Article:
6. Correct Irregularities

Before reassembly, resurface and smooth anysmall defects found on reused parts:

  • Dress bearing surfaces with fine grit stones
  • Hone bushings to precise fit if ovalized
  • Polish scratched sealing surfaces with emery cloth
  • Trim gears to correct end play spacing

7. Reassemble Internals

Rebuild experts recommend completing all intricate internal reassemblybefore integrating the transmission case. Key pointers:

  • Closely follow part order notations
  • Check end play with dial indicators
  • Stake caps and fasteners with punch
  • Install new seals, gaskets, o-rings, and friction discs

8. Bolt Case Halves

The transmission case encloses all cleaned and rebuilt internals:

  • Inspect case sealing surface for flatness
  • Apply liquid gasket sealant or silicone
  • Torque case bolts to exact specs

9. Refill Fluids

Replenish fresh transmission fluid to provide vital cooling and lubrication:

  • Pour OEM-approved oil through dipstick tube
  • Cycle gears while adding to spread throughout
  • Check plugs and lines for any leaks

10. Reinstall Transmission

With rebuilt transmission reconnected to engine, complete reinstallation under the vehicle:

  • Secure on jack to align with engine
  • Attach mount hardware and driveshaft
  • Connect shifter linkages, lines, wiring
  • Refill with more fluid as needed

11. Road Test

The all-important road test checks operation and adjusts if needed:

  • Drive through all gears
  • Verify smooth shifting engagement
  • Correct leaks and adjust bands for firm shifts
  • Road test a second time before considering complete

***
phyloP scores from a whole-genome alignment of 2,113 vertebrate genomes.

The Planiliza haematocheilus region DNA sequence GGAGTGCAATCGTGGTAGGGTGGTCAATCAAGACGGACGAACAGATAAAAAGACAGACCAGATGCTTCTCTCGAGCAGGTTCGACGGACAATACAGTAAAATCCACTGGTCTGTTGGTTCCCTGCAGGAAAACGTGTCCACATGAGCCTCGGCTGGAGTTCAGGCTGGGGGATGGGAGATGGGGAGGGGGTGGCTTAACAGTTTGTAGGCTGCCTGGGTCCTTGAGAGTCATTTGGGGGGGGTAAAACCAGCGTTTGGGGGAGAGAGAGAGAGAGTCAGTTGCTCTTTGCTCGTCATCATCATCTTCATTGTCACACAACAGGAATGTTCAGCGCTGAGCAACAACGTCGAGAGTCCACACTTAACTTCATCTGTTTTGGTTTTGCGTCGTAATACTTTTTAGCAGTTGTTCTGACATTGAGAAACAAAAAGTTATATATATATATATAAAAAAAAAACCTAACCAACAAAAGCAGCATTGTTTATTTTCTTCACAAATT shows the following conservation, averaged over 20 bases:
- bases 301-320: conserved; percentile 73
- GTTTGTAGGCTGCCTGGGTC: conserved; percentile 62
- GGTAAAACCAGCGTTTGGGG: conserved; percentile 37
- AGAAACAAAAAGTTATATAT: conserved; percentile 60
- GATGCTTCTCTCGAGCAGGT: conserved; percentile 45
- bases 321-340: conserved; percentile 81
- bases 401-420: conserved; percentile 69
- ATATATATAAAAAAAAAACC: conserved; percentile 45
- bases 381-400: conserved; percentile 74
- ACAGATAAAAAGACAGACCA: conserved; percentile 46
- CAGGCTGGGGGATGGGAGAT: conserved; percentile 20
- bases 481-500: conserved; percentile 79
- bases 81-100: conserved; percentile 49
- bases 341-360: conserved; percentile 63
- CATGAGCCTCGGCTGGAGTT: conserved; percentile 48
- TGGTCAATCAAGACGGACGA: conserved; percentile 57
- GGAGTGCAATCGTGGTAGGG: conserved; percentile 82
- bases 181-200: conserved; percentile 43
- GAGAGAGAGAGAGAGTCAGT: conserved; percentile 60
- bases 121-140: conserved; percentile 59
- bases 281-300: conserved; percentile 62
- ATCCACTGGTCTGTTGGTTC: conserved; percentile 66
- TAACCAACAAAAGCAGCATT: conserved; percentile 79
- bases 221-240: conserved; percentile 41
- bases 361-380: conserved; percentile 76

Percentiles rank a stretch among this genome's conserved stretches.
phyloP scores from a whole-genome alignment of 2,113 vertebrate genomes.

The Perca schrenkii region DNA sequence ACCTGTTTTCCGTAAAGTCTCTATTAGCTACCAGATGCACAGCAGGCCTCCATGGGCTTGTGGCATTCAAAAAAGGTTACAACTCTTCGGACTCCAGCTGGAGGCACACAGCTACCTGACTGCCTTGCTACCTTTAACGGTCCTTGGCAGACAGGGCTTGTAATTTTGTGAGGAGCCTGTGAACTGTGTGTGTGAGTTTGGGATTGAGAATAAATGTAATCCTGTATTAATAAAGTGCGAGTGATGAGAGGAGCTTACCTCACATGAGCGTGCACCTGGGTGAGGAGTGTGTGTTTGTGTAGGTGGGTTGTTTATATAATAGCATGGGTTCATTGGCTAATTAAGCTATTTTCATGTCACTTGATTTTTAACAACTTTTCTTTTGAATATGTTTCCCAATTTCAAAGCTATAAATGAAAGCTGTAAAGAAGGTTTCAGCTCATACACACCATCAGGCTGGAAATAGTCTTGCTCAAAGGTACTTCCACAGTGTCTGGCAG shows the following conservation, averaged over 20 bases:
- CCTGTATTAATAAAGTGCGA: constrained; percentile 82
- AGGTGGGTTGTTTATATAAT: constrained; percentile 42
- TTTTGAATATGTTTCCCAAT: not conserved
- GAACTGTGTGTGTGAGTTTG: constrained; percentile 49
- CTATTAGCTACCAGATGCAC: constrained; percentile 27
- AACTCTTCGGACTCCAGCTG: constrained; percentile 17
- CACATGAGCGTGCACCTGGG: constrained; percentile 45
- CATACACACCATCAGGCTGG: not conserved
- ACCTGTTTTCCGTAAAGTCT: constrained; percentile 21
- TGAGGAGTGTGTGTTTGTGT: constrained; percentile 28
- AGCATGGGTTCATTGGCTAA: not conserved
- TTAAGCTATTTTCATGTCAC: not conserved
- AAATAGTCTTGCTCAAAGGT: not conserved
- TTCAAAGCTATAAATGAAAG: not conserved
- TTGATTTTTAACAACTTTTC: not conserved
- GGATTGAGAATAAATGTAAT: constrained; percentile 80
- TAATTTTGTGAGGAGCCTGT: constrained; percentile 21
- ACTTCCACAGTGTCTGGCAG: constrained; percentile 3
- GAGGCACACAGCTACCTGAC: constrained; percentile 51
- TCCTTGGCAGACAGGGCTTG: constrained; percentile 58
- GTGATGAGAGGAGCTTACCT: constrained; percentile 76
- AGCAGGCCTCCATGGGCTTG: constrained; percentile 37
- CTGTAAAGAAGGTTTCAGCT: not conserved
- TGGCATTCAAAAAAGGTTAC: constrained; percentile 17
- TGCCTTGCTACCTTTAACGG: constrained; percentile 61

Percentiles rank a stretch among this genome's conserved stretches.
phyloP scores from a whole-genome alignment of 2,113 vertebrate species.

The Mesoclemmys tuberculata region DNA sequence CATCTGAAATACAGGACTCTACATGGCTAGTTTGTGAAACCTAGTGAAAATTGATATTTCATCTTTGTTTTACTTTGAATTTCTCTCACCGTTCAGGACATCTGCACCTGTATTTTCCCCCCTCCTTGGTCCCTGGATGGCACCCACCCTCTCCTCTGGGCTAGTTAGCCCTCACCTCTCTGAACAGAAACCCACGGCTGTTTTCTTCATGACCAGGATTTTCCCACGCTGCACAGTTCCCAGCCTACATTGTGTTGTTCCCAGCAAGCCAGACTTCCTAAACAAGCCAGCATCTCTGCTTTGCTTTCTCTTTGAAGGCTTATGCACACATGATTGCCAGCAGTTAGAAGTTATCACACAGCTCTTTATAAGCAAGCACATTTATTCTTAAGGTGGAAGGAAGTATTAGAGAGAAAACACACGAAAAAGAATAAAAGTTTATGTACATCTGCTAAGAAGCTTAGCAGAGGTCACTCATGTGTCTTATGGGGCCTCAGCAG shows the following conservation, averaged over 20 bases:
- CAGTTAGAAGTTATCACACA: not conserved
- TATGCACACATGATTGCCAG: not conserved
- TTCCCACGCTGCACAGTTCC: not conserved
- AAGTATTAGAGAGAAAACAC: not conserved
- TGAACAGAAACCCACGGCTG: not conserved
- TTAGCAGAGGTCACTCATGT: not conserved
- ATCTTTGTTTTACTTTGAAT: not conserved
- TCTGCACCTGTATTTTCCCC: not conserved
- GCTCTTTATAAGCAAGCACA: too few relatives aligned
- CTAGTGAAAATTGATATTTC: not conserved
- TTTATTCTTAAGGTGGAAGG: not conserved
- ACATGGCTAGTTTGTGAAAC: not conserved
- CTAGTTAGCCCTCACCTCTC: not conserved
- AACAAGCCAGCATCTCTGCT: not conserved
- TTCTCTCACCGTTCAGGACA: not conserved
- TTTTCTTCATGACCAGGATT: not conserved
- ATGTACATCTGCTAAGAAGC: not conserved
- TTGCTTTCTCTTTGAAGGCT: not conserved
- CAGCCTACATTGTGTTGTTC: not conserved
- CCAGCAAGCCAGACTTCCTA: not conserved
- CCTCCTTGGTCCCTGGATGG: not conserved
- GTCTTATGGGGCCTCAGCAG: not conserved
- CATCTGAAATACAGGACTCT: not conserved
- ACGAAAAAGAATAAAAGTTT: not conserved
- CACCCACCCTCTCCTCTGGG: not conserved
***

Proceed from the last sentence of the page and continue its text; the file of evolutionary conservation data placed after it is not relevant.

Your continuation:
12. Final Inspection

  • Check fluid color for contamination
  • Top off levels after test drive
  • Inspect for leaks underneath
  • Reset any engine codes

And with that, your transmission is rebuilt! While this comprehensive process is complex for a first-timer, taking it slow and methodical with organization and photos guarantees a reliable outcome.

Doing a Transmission Swap vs Rebuild

Some situations better warrant doing a transmission swap using a used/remanufactured unit instead up a rebuild. Consider a swap if:

  • Certain internal parts are unavailable for your model
  • Overhaul costs exceed replacement transmission cost
  • You lack rebuild equipment, skill and workshop space

Pros of opting for a swap include:

  • Simplicity – Bolts in easier than meticulous rebuild
  • Saving labor – Swap done in under 5 hours typically
  • Warranties – Certified reman units have 12-24 month warranties

The cons of transmission swaps involve:

  • Programming – Replacement transmission must sync with vehicle computer
  • Compatibility – Getting identical transmission or using adapters
  • Defects – Risk of undiagnosed problems in used transmissions

If the swap route makes more sense, take care in sourcing a suitable used/remanufactured transmission from a reputable seller that stands by their products. They should also handle any computer reprogramming to sync the new transmission if required.

Here is a quick rundown of the simpler swap process:

  1. Procure transmission with matching specs
  2. Disconnect and remove old transmission
  3. Disconnect wires, sensors, mechanical linkages from replacement
  4. Secure new transmission to engine
  5. Reconnect all attachments
  6. Refill transmission fluid as needed
  7. Road test thoroughly after install

Cost to Rebuild a Transmission

Transmission rebuilds have significant parts expenses paired with extensive labor times that add up. Expect to budget:

  • $800-$1,200 in parts – Gasket sets, filters, fluids, small components
  • $700-$2,300 for labor – Based on mechanics’ hourly shop rates and hours needed. Rebuilds demand 15-25 hours so costs add up quick. Doing it yourself drastically cuts this labor expense down to $0 if you have the skill.

Additional incidentals like: